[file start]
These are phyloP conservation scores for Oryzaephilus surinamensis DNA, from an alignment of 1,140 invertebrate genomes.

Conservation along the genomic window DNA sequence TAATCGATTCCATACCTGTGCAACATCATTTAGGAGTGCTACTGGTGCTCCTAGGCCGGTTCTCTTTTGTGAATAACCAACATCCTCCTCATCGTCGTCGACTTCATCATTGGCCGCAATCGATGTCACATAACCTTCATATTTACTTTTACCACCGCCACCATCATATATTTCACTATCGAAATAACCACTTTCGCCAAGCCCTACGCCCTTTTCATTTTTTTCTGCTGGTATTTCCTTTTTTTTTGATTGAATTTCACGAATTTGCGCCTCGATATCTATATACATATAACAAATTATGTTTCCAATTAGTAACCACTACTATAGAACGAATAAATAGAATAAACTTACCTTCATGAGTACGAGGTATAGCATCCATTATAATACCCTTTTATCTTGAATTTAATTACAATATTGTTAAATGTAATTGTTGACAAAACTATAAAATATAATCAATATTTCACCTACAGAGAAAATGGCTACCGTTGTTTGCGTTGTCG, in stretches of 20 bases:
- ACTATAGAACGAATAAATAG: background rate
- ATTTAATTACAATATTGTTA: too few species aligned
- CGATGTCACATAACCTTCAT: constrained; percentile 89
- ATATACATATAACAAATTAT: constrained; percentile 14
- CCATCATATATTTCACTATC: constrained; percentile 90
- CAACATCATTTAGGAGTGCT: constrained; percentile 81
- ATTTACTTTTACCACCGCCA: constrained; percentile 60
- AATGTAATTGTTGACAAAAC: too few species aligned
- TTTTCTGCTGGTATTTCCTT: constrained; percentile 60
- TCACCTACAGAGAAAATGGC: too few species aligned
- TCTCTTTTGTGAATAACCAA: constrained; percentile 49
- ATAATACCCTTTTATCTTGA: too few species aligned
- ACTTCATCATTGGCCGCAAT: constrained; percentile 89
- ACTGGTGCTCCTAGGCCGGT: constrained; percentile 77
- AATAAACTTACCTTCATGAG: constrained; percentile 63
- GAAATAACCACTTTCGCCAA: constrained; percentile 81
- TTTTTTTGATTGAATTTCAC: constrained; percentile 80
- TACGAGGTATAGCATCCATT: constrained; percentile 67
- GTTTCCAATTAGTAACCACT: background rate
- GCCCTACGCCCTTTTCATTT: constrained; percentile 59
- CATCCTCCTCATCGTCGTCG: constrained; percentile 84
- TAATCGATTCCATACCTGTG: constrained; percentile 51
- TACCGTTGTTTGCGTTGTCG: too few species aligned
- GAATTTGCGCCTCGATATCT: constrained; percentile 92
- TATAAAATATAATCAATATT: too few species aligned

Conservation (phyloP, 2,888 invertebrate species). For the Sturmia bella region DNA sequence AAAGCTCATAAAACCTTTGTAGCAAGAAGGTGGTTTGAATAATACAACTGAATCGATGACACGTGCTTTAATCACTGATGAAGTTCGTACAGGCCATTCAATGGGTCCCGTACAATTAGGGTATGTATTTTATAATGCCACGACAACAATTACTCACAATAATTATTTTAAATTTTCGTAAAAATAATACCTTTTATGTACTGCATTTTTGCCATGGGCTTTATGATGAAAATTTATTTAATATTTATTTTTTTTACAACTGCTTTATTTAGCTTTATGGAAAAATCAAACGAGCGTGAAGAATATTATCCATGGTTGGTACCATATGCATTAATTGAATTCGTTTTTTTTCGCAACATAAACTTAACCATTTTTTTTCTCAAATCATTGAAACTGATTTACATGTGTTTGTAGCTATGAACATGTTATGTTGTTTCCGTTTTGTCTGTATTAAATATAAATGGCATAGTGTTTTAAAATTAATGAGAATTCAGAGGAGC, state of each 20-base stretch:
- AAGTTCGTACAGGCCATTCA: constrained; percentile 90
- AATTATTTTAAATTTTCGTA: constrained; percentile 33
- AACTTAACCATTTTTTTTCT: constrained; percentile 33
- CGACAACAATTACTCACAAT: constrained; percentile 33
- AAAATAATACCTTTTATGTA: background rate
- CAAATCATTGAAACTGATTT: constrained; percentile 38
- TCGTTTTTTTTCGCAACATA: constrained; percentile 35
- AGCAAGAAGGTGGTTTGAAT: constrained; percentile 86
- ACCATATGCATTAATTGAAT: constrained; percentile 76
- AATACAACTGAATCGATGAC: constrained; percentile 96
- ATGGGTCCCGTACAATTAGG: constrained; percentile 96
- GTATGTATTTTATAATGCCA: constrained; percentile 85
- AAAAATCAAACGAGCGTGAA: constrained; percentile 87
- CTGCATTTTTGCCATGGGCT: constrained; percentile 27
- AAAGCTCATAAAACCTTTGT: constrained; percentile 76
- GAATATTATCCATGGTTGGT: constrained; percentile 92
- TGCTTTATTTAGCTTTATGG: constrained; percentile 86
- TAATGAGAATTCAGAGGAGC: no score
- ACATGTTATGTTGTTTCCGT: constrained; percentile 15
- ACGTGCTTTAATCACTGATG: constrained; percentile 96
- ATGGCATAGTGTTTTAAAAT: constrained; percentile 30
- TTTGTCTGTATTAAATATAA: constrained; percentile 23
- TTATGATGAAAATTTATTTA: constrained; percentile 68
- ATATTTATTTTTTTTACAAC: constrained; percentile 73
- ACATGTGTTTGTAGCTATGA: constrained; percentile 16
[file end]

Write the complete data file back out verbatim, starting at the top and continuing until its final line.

These are phyloP conservation scores for Oryzaephilus surinamensis DNA, from an alignment of 1,140 invertebrate genomes.

Conservation along the genomic window DNA sequence TAATCGATTCCATACCTGTGCAACATCATTTAGGAGTGCTACTGGTGCTCCTAGGCCGGTTCTCTTTTGTGAATAACCAACATCCTCCTCATCGTCGTCGACTTCATCATTGGCCGCAATCGATGTCACATAACCTTCATATTTACTTTTACCACCGCCACCATCATATATTTCACTATCGAAATAACCACTTTCGCCAAGCCCTACGCCCTTTTCATTTTTTTCTGCTGGTATTTCCTTTTTTTTTGATTGAATTTCACGAATTTGCGCCTCGATATCTATATACATATAACAAATTATGTTTCCAATTAGTAACCACTACTATAGAACGAATAAATAGAATAAACTTACCTTCATGAGTACGAGGTATAGCATCCATTATAATACCCTTTTATCTTGAATTTAATTACAATATTGTTAAATGTAATTGTTGACAAAACTATAAAATATAATCAATATTTCACCTACAGAGAAAATGGCTACCGTTGTTTGCGTTGTCG, in stretches of 20 bases:
- ACTATAGAACGAATAAATAG: background rate
- ATTTAATTACAATATTGTTA: too few species aligned
- CGATGTCACATAACCTTCAT: constrained; percentile 89
- ATATACATATAACAAATTAT: constrained; percentile 14
- CCATCATATATTTCACTATC: constrained; percentile 90
- CAACATCATTTAGGAGTGCT: constrained; percentile 81
- ATTTACTTTTACCACCGCCA: constrained; percentile 60
- AATGTAATTGTTGACAAAAC: too few species aligned
- TTTTCTGCTGGTATTTCCTT: constrained; percentile 60
- TCACCTACAGAGAAAATGGC: too few species aligned
- TCTCTTTTGTGAATAACCAA: constrained; percentile 49
- ATAATACCCTTTTATCTTGA: too few species aligned
- ACTTCATCATTGGCCGCAAT: constrained; percentile 89
- ACTGGTGCTCCTAGGCCGGT: constrained; percentile 77
- AATAAACTTACCTTCATGAG: constrained; percentile 63
- GAAATAACCACTTTCGCCAA: constrained; percentile 81
- TTTTTTTGATTGAATTTCAC: constrained; percentile 80
- TACGAGGTATAGCATCCATT: constrained; percentile 67
- GTTTCCAATTAGTAACCACT: background rate
- GCCCTACGCCCTTTTCATTT: constrained; percentile 59
- CATCCTCCTCATCGTCGTCG: constrained; percentile 84
- TAATCGATTCCATACCTGTG: constrained; percentile 51
- TACCGTTGTTTGCGTTGTCG: too few species aligned
- GAATTTGCGCCTCGATATCT: constrained; percentile 92
- TATAAAATATAATCAATATT: too few species aligned

Conservation (phyloP, 2,888 invertebrate species). For the Sturmia bella region DNA sequence AAAGCTCATAAAACCTTTGTAGCAAGAAGGTGGTTTGAATAATACAACTGAATCGATGACACGTGCTTTAATCACTGATGAAGTTCGTACAGGCCATTCAATGGGTCCCGTACAATTAGGGTATGTATTTTATAATGCCACGACAACAATTACTCACAATAATTATTTTAAATTTTCGTAAAAATAATACCTTTTATGTACTGCATTTTTGCCATGGGCTTTATGATGAAAATTTATTTAATATTTATTTTTTTTACAACTGCTTTATTTAGCTTTATGGAAAAATCAAACGAGCGTGAAGAATATTATCCATGGTTGGTACCATATGCATTAATTGAATTCGTTTTTTTTCGCAACATAAACTTAACCATTTTTTTTCTCAAATCATTGAAACTGATTTACATGTGTTTGTAGCTATGAACATGTTATGTTGTTTCCGTTTTGTCTGTATTAAATATAAATGGCATAGTGTTTTAAAATTAATGAGAATTCAGAGGAGC, state of each 20-base stretch:
- AAGTTCGTACAGGCCATTCA: constrained; percentile 90
- AATTATTTTAAATTTTCGTA: constrained; percentile 33
- AACTTAACCATTTTTTTTCT: constrained; percentile 33
- CGACAACAATTACTCACAAT: constrained; percentile 33
- AAAATAATACCTTTTATGTA: background rate
- CAAATCATTGAAACTGATTT: constrained; percentile 38
- TCGTTTTTTTTCGCAACATA: constrained; percentile 35
- AGCAAGAAGGTGGTTTGAAT: constrained; percentile 86
- ACCATATGCATTAATTGAAT: constrained; percentile 76
- AATACAACTGAATCGATGAC: constrained; percentile 96
- ATGGGTCCCGTACAATTAGG: constrained; percentile 96
- GTATGTATTTTATAATGCCA: constrained; percentile 85
- AAAAATCAAACGAGCGTGAA: constrained; percentile 87
- CTGCATTTTTGCCATGGGCT: constrained; percentile 27
- AAAGCTCATAAAACCTTTGT: constrained; percentile 76
- GAATATTATCCATGGTTGGT: constrained; percentile 92
- TGCTTTATTTAGCTTTATGG: constrained; percentile 86
- TAATGAGAATTCAGAGGAGC: no score
- ACATGTTATGTTGTTTCCGT: constrained; percentile 15
- ACGTGCTTTAATCACTGATG: constrained; percentile 96
- ATGGCATAGTGTTTTAAAAT: constrained; percentile 30
- TTTGTCTGTATTAAATATAA: constrained; percentile 23
- TTATGATGAAAATTTATTTA: constrained; percentile 68
- ATATTTATTTTTTTTACAAC: constrained; percentile 73
- ACATGTGTTTGTAGCTATGA: constrained; percentile 16